Conclusion. Most outbreaks registered in the hospitals could be prevented by vaccination of the related population.

Epidemiology and Infectious Diseases. 2019;24(5-6):204-212
Anthrax in Dagestan: clinical and epidemiological characteristics, risks, and prognosis of a group outbreak in 2019
Shakhmardanov M.Z., Abusuevа A.S., Nikiforov V.V., Tomilin Y.N., Burova S.V.

Anthrax continues to pose a serious problem for the healthcare and agricultural industries of Russia. Since 1900, over 70,000 outbreaks of human and animal infection have been recorded in Russia. Despite ongoing anti-epidemic measures, epizootics and epidemic foci of anthrax are recorded annually. Over the past 10 years, 23 anthrax outbreaks among people have been recorded in the Russian Federation with a morbidity rate of 90 people, and three fatal outcomes were observed. The Caucasus region ranks first in the Russian Federation in the incidence of anthrax in people and animals. The Republic of Dagestan is a region that is highly prone to anthrax. The spread is aggravated by landscape and environmental conditions that are favorable to the formation and long-term existence of anthrax foci. In most cases, the disease arises in areas previously considered safe for this infection, which indicates the presence of unregistered animal burial sites and the lack of proper control over sanitary condition. People become infected with anthrax due to the uncontrolled and forced farm slaughter of sick animals resulting from the lack of facilities for sanitary slaughter. Human infection occurs mainly during the slaughter of sick cattle, carving, and contact with animal raw materials. This article illustrates a group of anthrax outbreaks that occurred as a result of contact with a sick animal during slaughter and carving. Four local residents of one village fell ill, and in all of them, anthrax manifested in the form of a moderate skin course. The last case of anthrax in cattle in the said locality was recorded in 1958. This fact highlights the importance of compliance with anti-epidemic measures, including the so-called settlements that are safe for anthrax.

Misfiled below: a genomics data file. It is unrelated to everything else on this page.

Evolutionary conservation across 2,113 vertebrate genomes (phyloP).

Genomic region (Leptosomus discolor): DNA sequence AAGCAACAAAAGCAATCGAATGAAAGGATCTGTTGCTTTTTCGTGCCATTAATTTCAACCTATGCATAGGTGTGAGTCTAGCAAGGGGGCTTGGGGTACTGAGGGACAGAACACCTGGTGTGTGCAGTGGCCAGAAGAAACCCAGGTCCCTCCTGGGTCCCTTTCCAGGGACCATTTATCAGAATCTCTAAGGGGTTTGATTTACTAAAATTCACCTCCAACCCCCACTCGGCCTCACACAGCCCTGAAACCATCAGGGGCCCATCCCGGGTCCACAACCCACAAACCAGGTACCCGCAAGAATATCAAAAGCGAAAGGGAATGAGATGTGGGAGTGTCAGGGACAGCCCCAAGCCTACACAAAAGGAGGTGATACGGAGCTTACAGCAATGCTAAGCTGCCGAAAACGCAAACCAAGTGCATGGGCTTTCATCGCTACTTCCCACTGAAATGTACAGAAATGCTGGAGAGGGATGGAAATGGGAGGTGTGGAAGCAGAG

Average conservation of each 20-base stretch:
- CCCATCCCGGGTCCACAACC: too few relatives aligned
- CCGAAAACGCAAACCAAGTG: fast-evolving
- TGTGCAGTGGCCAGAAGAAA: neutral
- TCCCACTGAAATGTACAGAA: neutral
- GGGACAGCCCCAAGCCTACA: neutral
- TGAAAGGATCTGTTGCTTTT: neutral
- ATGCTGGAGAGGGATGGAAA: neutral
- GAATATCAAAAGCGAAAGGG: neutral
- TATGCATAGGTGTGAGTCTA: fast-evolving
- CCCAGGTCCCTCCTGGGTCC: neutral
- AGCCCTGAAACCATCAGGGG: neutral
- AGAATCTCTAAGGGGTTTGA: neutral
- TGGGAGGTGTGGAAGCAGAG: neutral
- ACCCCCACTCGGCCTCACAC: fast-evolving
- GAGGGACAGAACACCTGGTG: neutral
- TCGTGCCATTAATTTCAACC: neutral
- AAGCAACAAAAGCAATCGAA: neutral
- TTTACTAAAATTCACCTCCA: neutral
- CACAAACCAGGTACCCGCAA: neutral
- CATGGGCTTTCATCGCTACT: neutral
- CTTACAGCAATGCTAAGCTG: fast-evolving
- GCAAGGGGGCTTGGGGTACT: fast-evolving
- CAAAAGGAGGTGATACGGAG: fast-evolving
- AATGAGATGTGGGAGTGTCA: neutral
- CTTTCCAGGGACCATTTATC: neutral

Epidemiology and Infectious Diseases. 2019;24(5-6):213-219
Clinical and epidemiological characteristics of hepatic cirrhosis of hepatitis C virus etiology in the early stages of its formation
Avdeeva M.G., Kulbuzheva M.I., Ganzha A.А., Zapashnaya O.V., Chernikova N.V., Kolodko E.I., Stolyrova L.P., Dobriev H.A., Dobriev H.A.

Background. Currently, the incidence of viral cirrhosis of the liver increases significantly, presenting an essential medical and social problem. This study aimed to clarify the clinical and epidemiological characteristics of hepatic cirrhosis of hepatitis C virus (HCV) etiology in the early stages of formation to improve the quality of diagnosis using a sample of patients from the regional hepatological center in Krasnodar (Specialized Clinical Infectious Diseases Hospital).

Methods. In 2018, 1,307 patients with liver diseases of viral etiology were examined and treated at the hepatological center. A retrospective analysis of the monitoring results of 153 patients with hepatic cirrhosis of viral C etiology with HCV replication was performed; patients with mixed etiology of cirrhosis were excluded from the study. The enrolled participants included 89 women (58.2%) and 64 men (41.8%). The average age of the patients was 53.5 ± 0.93 years. In accordance with the Child–Pugh classification of hepatic cirrhosis, class A (I) was diagnosed in 92 (60.1%) patients, and class B (II) was revealed in 53 (34.6%) patients.